In the adductors lesson, we grouped the quads and hamstrings into 1 large mass to focus on the adductors. The quads take up most of that large mass. The quads are huge. And on a huge person, they're even huge-er... The quads span most of the front of the leg and a really large chunk of the side of the leg. The side is defined by the vastus lateralis and is usually fairly flat. The rectus femoris bulges out in the middle.

Quads cross-section

In a cross section lower down on the leg, just above the knee, it's the sides that bulge more. We have that bread slice shape as a cross section. The vastus medialis and vastus lateralis are the muscles on the sides that make the rounded top part of the bread slice. This quad tendon in the middle is flat in this section. On large hunks, it can be recessed as the muscle bellies bulge around it.

Quads cross-section part 2

The tendon is thin, so when the knee is bent and the tendon is stretched, you can see the femur's pointy lateral condyle through it. The medial condyle is covered by the mass of the vastus medialis.

Vastus Medialis

The vastus medialis is a very prominent teardrop shape on the inside just above the patella. You'll commonly see a sharp edge where it ends at the bottom. Even on an average, non-muscular person who's just standing around, you'll often see a distinct furrow above the kneecap, where medialis ends. The musculature blends together, but the attachments are defined.

vastus medialis

The medialis is the muscle that the sartorius wraps behind before it comes back around to the side of the tibia. So, make sure you don't confuse the whole mass as the vastus medialis. It ends above the patella.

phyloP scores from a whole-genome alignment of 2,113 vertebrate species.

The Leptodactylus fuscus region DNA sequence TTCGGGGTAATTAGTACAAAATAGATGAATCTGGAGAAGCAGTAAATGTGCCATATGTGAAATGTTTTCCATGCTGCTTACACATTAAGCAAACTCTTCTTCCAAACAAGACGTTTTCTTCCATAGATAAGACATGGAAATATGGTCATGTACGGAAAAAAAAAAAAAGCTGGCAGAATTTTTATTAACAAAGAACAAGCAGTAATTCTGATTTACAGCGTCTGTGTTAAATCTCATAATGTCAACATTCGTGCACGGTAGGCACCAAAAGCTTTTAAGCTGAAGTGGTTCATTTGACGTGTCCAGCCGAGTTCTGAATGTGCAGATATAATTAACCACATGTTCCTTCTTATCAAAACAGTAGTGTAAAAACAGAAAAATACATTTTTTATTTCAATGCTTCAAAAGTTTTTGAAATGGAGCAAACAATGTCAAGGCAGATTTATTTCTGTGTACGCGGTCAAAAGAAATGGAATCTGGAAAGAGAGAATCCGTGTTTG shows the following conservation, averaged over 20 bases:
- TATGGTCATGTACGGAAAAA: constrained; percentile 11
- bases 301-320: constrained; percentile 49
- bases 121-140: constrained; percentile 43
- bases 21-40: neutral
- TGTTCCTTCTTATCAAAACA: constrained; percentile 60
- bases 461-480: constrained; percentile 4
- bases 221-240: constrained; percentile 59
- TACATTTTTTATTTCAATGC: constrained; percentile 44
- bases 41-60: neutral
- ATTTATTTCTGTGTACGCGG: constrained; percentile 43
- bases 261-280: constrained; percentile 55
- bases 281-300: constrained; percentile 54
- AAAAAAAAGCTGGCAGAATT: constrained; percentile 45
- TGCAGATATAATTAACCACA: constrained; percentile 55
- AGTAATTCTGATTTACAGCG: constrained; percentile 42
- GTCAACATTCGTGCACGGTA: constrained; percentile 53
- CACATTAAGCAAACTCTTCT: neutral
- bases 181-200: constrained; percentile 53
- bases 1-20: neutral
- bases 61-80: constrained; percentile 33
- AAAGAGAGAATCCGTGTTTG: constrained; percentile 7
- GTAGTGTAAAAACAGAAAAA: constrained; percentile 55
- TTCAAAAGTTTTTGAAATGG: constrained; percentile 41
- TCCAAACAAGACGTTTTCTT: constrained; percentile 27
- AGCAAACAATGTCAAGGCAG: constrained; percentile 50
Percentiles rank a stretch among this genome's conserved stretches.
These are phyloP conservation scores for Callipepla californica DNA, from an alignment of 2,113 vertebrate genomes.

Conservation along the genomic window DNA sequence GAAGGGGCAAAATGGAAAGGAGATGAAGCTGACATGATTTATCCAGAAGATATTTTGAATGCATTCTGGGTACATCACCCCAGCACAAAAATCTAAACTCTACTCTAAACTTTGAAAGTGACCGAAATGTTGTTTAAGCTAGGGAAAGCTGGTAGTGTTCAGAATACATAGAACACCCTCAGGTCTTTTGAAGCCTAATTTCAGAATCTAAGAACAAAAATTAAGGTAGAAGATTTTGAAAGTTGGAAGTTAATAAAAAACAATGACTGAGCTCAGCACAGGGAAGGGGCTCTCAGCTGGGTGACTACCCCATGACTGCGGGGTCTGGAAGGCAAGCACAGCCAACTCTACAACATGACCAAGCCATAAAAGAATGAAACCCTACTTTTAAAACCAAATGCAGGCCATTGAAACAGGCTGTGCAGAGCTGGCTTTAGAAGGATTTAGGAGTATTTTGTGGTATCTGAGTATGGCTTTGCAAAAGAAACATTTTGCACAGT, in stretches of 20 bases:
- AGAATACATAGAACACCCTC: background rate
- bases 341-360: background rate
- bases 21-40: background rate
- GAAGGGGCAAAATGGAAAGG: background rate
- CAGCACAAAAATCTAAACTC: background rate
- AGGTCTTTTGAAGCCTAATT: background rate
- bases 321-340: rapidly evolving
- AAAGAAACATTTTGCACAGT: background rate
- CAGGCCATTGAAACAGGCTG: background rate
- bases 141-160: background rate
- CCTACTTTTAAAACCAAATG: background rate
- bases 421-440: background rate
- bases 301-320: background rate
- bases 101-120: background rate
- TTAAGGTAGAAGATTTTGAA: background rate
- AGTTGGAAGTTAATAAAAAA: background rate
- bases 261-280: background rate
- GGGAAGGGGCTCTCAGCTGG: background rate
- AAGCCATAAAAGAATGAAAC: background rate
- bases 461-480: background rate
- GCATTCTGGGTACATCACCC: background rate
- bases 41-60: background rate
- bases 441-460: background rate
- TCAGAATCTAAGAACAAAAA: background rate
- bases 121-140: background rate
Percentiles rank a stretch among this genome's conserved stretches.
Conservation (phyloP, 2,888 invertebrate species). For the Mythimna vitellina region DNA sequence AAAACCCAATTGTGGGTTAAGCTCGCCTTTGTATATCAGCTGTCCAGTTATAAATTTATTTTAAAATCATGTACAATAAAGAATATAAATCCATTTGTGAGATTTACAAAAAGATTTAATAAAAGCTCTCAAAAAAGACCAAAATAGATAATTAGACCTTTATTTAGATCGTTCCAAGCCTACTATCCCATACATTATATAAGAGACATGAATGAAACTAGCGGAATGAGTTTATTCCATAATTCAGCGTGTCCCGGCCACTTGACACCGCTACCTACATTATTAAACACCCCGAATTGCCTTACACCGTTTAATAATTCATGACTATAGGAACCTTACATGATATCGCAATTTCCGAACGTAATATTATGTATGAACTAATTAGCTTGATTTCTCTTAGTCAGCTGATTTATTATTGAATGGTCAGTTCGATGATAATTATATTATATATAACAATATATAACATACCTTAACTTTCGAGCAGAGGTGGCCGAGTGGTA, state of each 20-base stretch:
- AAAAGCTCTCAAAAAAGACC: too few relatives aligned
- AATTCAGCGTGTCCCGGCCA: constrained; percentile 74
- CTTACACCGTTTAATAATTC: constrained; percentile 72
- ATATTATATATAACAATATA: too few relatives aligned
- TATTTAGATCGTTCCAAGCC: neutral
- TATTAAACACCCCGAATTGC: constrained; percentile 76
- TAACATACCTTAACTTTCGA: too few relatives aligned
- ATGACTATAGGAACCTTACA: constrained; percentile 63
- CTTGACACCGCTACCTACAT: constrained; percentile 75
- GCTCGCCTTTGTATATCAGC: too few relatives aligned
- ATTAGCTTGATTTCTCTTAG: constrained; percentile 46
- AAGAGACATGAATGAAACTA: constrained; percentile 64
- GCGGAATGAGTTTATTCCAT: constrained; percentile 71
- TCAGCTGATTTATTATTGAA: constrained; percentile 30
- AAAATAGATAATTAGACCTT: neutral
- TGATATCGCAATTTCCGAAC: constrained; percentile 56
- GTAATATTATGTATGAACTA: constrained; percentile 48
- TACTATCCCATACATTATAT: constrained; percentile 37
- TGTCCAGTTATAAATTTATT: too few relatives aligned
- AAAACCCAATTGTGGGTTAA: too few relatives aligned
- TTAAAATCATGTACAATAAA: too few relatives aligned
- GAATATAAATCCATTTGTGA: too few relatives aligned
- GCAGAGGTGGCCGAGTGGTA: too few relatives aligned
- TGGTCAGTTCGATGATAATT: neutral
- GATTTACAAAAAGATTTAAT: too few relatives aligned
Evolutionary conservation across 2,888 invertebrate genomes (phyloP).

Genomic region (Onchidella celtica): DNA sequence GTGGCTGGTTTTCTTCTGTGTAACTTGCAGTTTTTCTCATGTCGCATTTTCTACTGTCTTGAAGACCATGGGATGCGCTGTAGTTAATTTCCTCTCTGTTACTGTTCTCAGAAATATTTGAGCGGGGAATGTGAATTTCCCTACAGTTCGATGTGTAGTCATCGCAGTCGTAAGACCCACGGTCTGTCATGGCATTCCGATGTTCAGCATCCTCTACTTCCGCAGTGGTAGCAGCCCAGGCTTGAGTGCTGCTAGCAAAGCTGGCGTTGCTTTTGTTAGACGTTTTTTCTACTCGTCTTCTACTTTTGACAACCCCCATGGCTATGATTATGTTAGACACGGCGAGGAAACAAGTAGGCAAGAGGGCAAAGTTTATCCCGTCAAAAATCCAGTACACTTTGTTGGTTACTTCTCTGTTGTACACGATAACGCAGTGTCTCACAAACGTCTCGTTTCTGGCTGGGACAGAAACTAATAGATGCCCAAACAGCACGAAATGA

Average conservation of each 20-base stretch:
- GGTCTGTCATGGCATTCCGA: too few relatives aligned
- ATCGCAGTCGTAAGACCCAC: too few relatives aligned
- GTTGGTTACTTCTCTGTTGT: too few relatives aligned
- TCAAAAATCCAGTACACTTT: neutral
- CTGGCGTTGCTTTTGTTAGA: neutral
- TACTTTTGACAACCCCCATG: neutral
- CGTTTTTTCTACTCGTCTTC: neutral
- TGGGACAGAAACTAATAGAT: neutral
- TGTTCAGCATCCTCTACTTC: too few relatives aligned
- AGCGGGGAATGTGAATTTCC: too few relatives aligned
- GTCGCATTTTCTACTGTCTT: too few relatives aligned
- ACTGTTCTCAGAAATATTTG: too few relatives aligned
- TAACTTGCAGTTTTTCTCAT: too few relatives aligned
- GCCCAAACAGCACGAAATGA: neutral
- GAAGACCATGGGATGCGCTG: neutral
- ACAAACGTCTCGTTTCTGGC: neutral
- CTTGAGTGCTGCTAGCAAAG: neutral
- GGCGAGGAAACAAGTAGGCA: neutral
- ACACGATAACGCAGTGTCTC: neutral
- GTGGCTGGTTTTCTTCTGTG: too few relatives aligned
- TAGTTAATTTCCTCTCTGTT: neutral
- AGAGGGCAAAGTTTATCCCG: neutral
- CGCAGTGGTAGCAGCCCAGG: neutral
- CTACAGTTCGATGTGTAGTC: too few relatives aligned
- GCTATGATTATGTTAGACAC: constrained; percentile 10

This is the bundle of tendons we learned about last time, from the sartorius, gracilis, and hamstrings.

tendon bundle

Vastus Lateralis

The vastus lateralis is the largest of all the quads. In profile view, vastus lateralis looks like a large football high on the leg, with its top point at the greater trochanter and bottom point just above the patella. The side plane is flatt-ish and when flexed can flatten even more and get this sharp turn along the front edge. On a crazy buff guy like this, you'll see some really intense diagonal fiber striations.
vastus lateralis

Also, remember the vastus lateralis can be vertically indented by that iliotibial band we learned about in the butt lesson.

Rectus Femoris

Not the rectus you're thinking of... The rectus femoris has two bellies. On most people you won't see the separation, but on athletes it's very obvious. The lateral belly is higher up and more forward than the medial belly. The rectus femoris defines most of the contour from side view.

separation of bellies in rectus femoris
rectus femoris contour

As a final note, I want to come back to the similarity between the quadriceps and the triceps. They both have a low medial head and a high lateral head from the body of the bone, and a long head that originates on the torso instead of the limb. They both have large tendinous zones at their insertion. And they both straighten the limb. I find these echoes through the body really neat...

In premium we go into a lot more detail about the quad muscles and some interesting things you'll see on the surface.

Tricep and Quadricep comparison

Get the full anatomy course. In the next lesson we'll learn about the biceps of the leg - the hamstrings. Until then, here's your assignment.

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About instructor
Founder of Proko, artist and teacher of drawing, painting, and anatomy. I try to make my lessons fun and ultra packed with information.